I’m looking forward to the 82nd annual meeting of the Society for American Archaeology (Vancouver, BC, Canada: March 29–April 2, 2017) at the end of this month, which will be my first SAA.
This is a sprawling conference. I’ve spent a long while going through the entries and have highlighted some abstracts of special interest below — I’ll feature things that caught my eye from other domains of archaeology and non-human aDNA/proteome work in later posts. … ⇒
Nature Communications 8, Article number: 14115 (2017)
Douglas J. Kennett, Stephen Plog, Richard J. George, Brendan J. Culleton, Adam S. Watson, Pontus Skoglund, Nadin Rohland, Swapan Mallick, Kristin Stewardson, Logan Kistler, Steven A. LeBlanc, Peter M. Whiteley, David Reich & George H. Perry
For societies with writing systems, hereditary leadership is documented as one of the hallmarks of early political complexity and governance. … ⇒
Y-DNA supports population discontinuity between Early Neolithic & Late Neolithic/Early Bronze Age in Cis-Baikal
The study of Ancient DNA (aDNA), DNA recovered from archaeological and historic post mortem material, has complemented the study of anthropology and archaeology. There are several challenges in the retrieval and analysis of DNA from ancient specimens including exogenous contamination with modern DNA, … ⇒
Upcoming presentation from SMBE 2016:
The genomic enigma of two Medieval North Africans (35210)
Torsten Günther, Cristina Valdiosera, Juan Carlos Vera-Rodríguez, Ricardo Rodriguez-Varela, Emma Svensson, Rafael M Martínez Sánchez, Rafael Carmona Ávila, Leonor Peña Chocarro, Guillem Pérez Jordà, Youssef Bokbot, Eneko Iriarte, Colin Smith, Mattias Jakobsson
The trans-Saharan gold and salt trade as well as the trans-Saharan slave trade played an important role in population movements connecting sub-Saharan and Mediterranean economies during the Middle Ages. … ⇒
Llamas, B., Fehren-Schmitz, L., Valverde, G., Soubrier, J., Mallick, S., Rohland, N., Nordenfelt, S., Valdiosera, C., Richards, S. M., Rohrlach, A., Barreto Romera, M. I., Flores Espinoza, I., Tomasto Cagigao, E., Watson Jiménez, L., Makowski, K., Leboreiro Reyna, I. S., Mansilla Lory, J., Ballivián Torrez, J. A., Rivera, M. A., Burger, R. L., Constanza Ceruti, M., Reinhard, J., Spencer Wells, R., Politis, G., Santoro, C. M., Standen, V. G., Smith, C., Reich, D., Ho, … ⇒
Sankararaman, S., Mallick, S., Patterson, N., & Reich, D. (2016). The Combined Landscape of Denisovan and Neanderthal Ancestry in Present-Day Humans. Current Biology, 26:1–7. [In Press Corrected Proof, online 28 Mar 2016: http://doi.org/10.1016/j.cub.2016.03.037]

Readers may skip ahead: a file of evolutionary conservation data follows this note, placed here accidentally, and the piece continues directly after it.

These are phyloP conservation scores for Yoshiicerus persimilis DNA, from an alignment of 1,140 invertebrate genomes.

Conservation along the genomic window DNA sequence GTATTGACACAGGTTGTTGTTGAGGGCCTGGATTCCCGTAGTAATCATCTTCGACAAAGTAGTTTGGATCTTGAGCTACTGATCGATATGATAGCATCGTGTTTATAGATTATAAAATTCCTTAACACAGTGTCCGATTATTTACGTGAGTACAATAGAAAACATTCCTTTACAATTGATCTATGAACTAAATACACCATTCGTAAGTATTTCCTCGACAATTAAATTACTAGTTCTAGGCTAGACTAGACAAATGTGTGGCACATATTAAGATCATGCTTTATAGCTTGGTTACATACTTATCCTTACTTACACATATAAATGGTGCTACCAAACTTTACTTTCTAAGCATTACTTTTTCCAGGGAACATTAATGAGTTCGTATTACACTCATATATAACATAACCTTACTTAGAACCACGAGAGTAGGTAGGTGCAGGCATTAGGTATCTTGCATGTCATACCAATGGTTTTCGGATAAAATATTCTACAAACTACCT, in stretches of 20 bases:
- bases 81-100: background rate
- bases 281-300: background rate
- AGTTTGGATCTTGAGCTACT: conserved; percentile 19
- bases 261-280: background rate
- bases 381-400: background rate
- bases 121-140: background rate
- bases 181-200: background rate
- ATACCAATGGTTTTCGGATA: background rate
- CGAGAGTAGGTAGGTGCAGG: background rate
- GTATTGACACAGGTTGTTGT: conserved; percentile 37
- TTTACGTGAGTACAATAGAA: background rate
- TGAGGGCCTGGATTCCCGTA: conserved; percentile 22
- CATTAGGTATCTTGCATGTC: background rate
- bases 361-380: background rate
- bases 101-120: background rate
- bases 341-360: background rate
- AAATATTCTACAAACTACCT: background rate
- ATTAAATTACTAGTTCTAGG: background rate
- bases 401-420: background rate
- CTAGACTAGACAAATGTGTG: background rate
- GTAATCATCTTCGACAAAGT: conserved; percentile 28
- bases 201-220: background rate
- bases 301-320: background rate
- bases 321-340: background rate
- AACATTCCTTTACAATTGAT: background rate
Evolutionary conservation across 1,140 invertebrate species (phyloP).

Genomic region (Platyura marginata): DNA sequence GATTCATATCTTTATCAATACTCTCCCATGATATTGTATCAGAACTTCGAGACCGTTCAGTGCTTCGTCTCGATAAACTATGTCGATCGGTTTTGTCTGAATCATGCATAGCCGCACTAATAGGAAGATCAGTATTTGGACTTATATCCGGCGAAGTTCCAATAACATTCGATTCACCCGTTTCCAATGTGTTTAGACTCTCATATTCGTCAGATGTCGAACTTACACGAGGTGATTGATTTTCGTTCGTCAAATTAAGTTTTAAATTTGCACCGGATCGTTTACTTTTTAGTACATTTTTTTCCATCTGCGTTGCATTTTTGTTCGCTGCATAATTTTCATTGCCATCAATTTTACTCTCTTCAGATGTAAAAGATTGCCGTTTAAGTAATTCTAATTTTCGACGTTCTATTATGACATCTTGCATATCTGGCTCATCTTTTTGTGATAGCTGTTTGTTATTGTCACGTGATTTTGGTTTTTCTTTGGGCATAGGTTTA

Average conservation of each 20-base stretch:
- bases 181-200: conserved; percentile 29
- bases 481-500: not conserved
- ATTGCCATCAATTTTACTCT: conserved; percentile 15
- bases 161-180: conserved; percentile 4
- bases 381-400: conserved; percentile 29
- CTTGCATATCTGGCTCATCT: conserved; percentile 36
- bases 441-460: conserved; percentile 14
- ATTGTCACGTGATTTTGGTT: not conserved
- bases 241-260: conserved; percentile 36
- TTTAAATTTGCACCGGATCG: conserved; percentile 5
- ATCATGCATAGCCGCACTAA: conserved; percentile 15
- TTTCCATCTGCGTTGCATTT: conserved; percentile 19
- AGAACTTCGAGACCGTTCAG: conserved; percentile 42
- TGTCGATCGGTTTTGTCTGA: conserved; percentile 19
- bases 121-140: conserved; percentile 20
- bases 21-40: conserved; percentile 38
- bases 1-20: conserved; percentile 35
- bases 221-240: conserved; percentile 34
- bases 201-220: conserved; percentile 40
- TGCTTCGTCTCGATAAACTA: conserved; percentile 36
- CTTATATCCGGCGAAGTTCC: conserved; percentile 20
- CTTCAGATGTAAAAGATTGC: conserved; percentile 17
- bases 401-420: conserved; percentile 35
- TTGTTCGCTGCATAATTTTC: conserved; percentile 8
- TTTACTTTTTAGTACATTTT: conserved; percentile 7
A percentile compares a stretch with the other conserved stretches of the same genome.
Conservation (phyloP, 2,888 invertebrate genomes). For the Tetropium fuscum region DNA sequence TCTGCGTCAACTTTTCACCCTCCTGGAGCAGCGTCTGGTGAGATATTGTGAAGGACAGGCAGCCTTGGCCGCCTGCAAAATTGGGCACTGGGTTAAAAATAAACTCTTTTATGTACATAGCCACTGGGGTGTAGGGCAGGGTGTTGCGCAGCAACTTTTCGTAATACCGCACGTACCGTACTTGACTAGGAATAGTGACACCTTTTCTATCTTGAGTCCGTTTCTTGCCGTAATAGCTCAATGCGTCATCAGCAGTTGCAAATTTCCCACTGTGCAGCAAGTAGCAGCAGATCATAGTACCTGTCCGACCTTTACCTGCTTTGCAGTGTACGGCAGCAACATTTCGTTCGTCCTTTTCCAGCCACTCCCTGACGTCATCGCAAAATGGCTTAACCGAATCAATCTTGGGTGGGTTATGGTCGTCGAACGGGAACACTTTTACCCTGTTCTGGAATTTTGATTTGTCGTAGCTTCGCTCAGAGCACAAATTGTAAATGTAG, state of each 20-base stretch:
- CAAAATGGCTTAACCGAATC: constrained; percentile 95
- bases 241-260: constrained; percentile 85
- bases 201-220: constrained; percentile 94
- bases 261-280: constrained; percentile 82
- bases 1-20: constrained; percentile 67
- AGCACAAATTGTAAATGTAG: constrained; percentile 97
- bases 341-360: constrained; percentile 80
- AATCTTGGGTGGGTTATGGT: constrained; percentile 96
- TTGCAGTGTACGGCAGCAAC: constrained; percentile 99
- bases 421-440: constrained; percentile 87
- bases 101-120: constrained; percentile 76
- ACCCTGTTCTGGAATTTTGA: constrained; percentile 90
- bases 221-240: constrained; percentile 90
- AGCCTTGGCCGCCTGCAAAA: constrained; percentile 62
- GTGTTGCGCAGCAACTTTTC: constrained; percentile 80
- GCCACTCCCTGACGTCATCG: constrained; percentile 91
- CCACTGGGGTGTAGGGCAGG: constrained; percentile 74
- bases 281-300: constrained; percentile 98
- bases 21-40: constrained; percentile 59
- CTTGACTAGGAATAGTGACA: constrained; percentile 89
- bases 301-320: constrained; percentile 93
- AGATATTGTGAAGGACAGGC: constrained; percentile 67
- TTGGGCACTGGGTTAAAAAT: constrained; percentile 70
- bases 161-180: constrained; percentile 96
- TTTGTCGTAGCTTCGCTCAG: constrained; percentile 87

Some present-day humans derive up to ∼5% [ 1 ] of their ancestry from archaic Denisovans, an even larger proportion than the ∼2% from Neanderthals [ 2 ]. We developed methods that can disambiguate the locations of segments of Denisovan and Neanderthal ancestry in present-day humans and applied them to 257 high-coverage genomes from 120 diverse populations, … ⇒
EDIT February 09, 2016: A convincing rebuttal from researchers at MPI Leipzig & Tübingen in eLife: Weiß et al. 2015.
EDIT May 26, 2015: I’m much more dubious of this claim upon closer reading and some discussions with colleagues. Look at the damage profiles and the number of reads mapping to wheat.
Oliver Smith, … ⇒
Peter B. Damgaard, Ashot Margaryan, Hannes Schroeder, Ludovic Orlando, Eske Willerslev, Morten E. Allentoft
February 6, 2015; doi: http://dx.doi.org/10.1101/014985
Poor DNA preservation is the most limiting factor in ancient genomic research. In the vast majority of ancient bones and teeth, endogenous DNA molecules only represent a minor fraction of the whole DNA extract, rendering traditional shot-gun sequencing approaches cost-ineffective for whole-genome characterization. … ⇒
From Matisoo-Smith, E. (2015). Ancient DNA and the human settlement of the Pacific: A review. Journal of Human Evolution (in press, corrected proof). doi:10.1016/j.jhevol.2014.10.017:
During searches of museum collections to attempt to find other commensal animal bones, we encountered archaeological collections of human remains from Isla Mocha, a small island located approximately 30 km off the coast of south central Chile, about 100 km south of the site of El Arenal. … ⇒
Follow-up to a bizarre mtDNA finding from 2013: 2 of 14 skulls in the Botocudo collection of The Museu Nacional/Universidade Federal do Rio de Janeiro, Brazil, found to have seemingly Austronesian mtDNA haplogroups while the remainder exhibited the typically Native American hg C1. … ⇒